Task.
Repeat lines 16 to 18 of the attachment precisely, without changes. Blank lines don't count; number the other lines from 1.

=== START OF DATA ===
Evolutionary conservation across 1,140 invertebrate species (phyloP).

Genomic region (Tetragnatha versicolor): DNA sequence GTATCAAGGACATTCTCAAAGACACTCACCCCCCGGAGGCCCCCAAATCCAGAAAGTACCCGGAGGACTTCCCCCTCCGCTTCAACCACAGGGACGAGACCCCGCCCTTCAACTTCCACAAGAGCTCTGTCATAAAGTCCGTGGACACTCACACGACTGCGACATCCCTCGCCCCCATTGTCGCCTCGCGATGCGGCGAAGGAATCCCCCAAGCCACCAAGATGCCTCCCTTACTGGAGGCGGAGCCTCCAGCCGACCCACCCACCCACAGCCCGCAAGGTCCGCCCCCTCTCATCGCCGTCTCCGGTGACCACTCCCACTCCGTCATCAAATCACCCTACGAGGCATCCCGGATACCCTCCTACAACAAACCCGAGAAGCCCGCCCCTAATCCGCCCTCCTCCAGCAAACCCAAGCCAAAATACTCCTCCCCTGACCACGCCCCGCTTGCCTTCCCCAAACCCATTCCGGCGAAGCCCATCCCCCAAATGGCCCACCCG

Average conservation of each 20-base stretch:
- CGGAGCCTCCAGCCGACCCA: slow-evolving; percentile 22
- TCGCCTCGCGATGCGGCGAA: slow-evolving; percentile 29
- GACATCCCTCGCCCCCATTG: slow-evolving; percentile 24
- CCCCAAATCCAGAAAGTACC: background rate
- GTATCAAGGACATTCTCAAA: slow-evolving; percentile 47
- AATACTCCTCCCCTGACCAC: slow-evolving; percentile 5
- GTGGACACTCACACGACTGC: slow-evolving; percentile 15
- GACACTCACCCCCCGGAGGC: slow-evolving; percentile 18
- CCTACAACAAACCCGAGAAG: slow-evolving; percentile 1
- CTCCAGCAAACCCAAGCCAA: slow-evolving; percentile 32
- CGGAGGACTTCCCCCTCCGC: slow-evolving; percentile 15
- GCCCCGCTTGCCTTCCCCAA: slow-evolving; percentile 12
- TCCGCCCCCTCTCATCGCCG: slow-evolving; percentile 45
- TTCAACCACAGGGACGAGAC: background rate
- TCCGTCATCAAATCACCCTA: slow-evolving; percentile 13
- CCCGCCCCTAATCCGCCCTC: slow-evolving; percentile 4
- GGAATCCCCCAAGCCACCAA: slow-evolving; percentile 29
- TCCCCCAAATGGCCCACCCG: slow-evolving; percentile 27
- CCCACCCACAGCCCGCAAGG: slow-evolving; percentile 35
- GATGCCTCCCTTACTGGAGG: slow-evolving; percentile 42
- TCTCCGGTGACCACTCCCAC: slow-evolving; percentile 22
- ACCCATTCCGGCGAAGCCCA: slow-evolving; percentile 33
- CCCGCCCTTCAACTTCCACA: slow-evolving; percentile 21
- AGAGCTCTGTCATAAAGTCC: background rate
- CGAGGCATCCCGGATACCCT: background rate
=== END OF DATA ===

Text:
- TCCGCCCCCTCTCATCGCCG: slow-evolving; percentile 45
- TTCAACCACAGGGACGAGAC: background rate
- TCCGTCATCAAATCACCCTA: slow-evolving; percentile 13